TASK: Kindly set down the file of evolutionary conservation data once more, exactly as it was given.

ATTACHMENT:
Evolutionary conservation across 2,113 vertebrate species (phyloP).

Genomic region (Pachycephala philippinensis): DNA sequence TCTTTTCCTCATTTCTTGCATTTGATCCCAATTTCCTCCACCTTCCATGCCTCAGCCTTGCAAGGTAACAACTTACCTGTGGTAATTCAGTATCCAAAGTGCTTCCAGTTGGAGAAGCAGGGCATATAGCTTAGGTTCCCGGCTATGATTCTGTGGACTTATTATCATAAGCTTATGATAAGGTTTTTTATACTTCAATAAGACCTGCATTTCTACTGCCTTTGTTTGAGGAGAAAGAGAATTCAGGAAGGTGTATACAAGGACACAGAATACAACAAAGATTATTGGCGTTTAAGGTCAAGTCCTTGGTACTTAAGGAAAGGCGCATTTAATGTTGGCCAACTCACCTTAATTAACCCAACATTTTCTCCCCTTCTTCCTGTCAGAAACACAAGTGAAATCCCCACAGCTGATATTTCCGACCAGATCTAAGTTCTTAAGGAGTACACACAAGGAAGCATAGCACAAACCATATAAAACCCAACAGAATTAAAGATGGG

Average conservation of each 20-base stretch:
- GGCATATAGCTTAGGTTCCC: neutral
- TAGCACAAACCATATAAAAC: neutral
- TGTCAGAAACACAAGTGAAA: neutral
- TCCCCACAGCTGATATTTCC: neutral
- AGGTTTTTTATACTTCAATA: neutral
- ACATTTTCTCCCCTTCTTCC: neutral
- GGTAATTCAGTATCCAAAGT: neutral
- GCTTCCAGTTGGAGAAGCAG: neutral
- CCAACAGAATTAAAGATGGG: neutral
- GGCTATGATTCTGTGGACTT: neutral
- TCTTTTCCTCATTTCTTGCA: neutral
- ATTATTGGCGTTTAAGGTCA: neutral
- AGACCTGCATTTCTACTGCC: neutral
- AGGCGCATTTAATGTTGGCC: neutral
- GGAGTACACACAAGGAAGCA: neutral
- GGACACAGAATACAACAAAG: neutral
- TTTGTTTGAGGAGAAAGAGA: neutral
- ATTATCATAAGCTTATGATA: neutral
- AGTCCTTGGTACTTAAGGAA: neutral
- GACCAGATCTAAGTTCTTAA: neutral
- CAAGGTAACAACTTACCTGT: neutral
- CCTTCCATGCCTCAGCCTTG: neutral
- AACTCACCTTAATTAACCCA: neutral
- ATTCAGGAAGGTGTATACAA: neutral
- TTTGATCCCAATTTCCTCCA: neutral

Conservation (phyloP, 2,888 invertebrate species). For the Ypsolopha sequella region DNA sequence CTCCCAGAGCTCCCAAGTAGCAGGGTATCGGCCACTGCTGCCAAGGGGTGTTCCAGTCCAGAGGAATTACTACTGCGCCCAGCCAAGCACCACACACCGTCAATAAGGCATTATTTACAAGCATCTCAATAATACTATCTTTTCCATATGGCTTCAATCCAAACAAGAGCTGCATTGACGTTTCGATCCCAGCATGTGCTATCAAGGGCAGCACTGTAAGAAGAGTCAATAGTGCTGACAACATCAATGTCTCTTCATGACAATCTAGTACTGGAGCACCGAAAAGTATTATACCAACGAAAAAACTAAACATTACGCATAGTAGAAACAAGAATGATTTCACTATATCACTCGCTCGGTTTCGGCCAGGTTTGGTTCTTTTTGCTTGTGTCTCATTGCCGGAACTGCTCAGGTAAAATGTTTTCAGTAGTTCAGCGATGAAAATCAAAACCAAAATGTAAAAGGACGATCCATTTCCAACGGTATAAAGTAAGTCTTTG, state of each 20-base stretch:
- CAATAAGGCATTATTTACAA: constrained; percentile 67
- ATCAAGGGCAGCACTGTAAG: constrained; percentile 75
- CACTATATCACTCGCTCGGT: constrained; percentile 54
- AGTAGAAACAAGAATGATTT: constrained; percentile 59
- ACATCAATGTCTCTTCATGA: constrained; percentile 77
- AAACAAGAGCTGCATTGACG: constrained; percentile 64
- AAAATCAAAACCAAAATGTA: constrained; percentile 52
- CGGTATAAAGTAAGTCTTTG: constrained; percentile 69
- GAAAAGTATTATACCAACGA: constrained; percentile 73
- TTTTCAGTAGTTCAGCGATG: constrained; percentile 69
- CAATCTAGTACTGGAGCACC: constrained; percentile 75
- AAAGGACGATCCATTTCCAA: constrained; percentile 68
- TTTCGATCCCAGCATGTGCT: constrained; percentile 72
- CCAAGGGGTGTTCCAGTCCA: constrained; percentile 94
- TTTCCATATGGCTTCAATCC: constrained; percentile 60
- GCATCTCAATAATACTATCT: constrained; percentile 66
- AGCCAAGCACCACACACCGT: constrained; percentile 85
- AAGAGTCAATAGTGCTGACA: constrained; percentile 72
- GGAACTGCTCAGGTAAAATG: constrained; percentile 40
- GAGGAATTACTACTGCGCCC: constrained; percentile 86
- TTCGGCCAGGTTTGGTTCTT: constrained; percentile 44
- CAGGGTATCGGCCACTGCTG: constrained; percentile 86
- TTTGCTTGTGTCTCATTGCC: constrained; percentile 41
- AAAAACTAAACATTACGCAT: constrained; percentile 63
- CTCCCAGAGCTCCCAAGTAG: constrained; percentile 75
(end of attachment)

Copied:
Evolutionary conservation across 2,113 vertebrate species (phyloP).

Genomic region (Pachycephala philippinensis): DNA sequence TCTTTTCCTCATTTCTTGCATTTGATCCCAATTTCCTCCACCTTCCATGCCTCAGCCTTGCAAGGTAACAACTTACCTGTGGTAATTCAGTATCCAAAGTGCTTCCAGTTGGAGAAGCAGGGCATATAGCTTAGGTTCCCGGCTATGATTCTGTGGACTTATTATCATAAGCTTATGATAAGGTTTTTTATACTTCAATAAGACCTGCATTTCTACTGCCTTTGTTTGAGGAGAAAGAGAATTCAGGAAGGTGTATACAAGGACACAGAATACAACAAAGATTATTGGCGTTTAAGGTCAAGTCCTTGGTACTTAAGGAAAGGCGCATTTAATGTTGGCCAACTCACCTTAATTAACCCAACATTTTCTCCCCTTCTTCCTGTCAGAAACACAAGTGAAATCCCCACAGCTGATATTTCCGACCAGATCTAAGTTCTTAAGGAGTACACACAAGGAAGCATAGCACAAACCATATAAAACCCAACAGAATTAAAGATGGG

Average conservation of each 20-base stretch:
- GGCATATAGCTTAGGTTCCC: neutral
- TAGCACAAACCATATAAAAC: neutral
- TGTCAGAAACACAAGTGAAA: neutral
- TCCCCACAGCTGATATTTCC: neutral
- AGGTTTTTTATACTTCAATA: neutral
- ACATTTTCTCCCCTTCTTCC: neutral
- GGTAATTCAGTATCCAAAGT: neutral
- GCTTCCAGTTGGAGAAGCAG: neutral
- CCAACAGAATTAAAGATGGG: neutral
- GGCTATGATTCTGTGGACTT: neutral
- TCTTTTCCTCATTTCTTGCA: neutral
- ATTATTGGCGTTTAAGGTCA: neutral
- AGACCTGCATTTCTACTGCC: neutral
- AGGCGCATTTAATGTTGGCC: neutral
- GGAGTACACACAAGGAAGCA: neutral
- GGACACAGAATACAACAAAG: neutral
- TTTGTTTGAGGAGAAAGAGA: neutral
- ATTATCATAAGCTTATGATA: neutral
- AGTCCTTGGTACTTAAGGAA: neutral
- GACCAGATCTAAGTTCTTAA: neutral
- CAAGGTAACAACTTACCTGT: neutral
- CCTTCCATGCCTCAGCCTTG: neutral
- AACTCACCTTAATTAACCCA: neutral
- ATTCAGGAAGGTGTATACAA: neutral
- TTTGATCCCAATTTCCTCCA: neutral

Conservation (phyloP, 2,888 invertebrate species). For the Ypsolopha sequella region DNA sequence CTCCCAGAGCTCCCAAGTAGCAGGGTATCGGCCACTGCTGCCAAGGGGTGTTCCAGTCCAGAGGAATTACTACTGCGCCCAGCCAAGCACCACACACCGTCAATAAGGCATTATTTACAAGCATCTCAATAATACTATCTTTTCCATATGGCTTCAATCCAAACAAGAGCTGCATTGACGTTTCGATCCCAGCATGTGCTATCAAGGGCAGCACTGTAAGAAGAGTCAATAGTGCTGACAACATCAATGTCTCTTCATGACAATCTAGTACTGGAGCACCGAAAAGTATTATACCAACGAAAAAACTAAACATTACGCATAGTAGAAACAAGAATGATTTCACTATATCACTCGCTCGGTTTCGGCCAGGTTTGGTTCTTTTTGCTTGTGTCTCATTGCCGGAACTGCTCAGGTAAAATGTTTTCAGTAGTTCAGCGATGAAAATCAAAACCAAAATGTAAAAGGACGATCCATTTCCAACGGTATAAAGTAAGTCTTTG, state of each 20-base stretch:
- CAATAAGGCATTATTTACAA: constrained; percentile 67
- ATCAAGGGCAGCACTGTAAG: constrained; percentile 75
- CACTATATCACTCGCTCGGT: constrained; percentile 54
- AGTAGAAACAAGAATGATTT: constrained; percentile 59
- ACATCAATGTCTCTTCATGA: constrained; percentile 77
- AAACAAGAGCTGCATTGACG: constrained; percentile 64
- AAAATCAAAACCAAAATGTA: constrained; percentile 52
- CGGTATAAAGTAAGTCTTTG: constrained; percentile 69
- GAAAAGTATTATACCAACGA: constrained; percentile 73
- TTTTCAGTAGTTCAGCGATG: constrained; percentile 69
- CAATCTAGTACTGGAGCACC: constrained; percentile 75
- AAAGGACGATCCATTTCCAA: constrained; percentile 68
- TTTCGATCCCAGCATGTGCT: constrained; percentile 72
- CCAAGGGGTGTTCCAGTCCA: constrained; percentile 94
- TTTCCATATGGCTTCAATCC: constrained; percentile 60
- GCATCTCAATAATACTATCT: constrained; percentile 66
- AGCCAAGCACCACACACCGT: constrained; percentile 85
- AAGAGTCAATAGTGCTGACA: constrained; percentile 72
- GGAACTGCTCAGGTAAAATG: constrained; percentile 40
- GAGGAATTACTACTGCGCCC: constrained; percentile 86
- TTCGGCCAGGTTTGGTTCTT: constrained; percentile 44
- CAGGGTATCGGCCACTGCTG: constrained; percentile 86
- TTTGCTTGTGTCTCATTGCC: constrained; percentile 41
- AAAAACTAAACATTACGCAT: constrained; percentile 63
- CTCCCAGAGCTCCCAAGTAG: constrained; percentile 75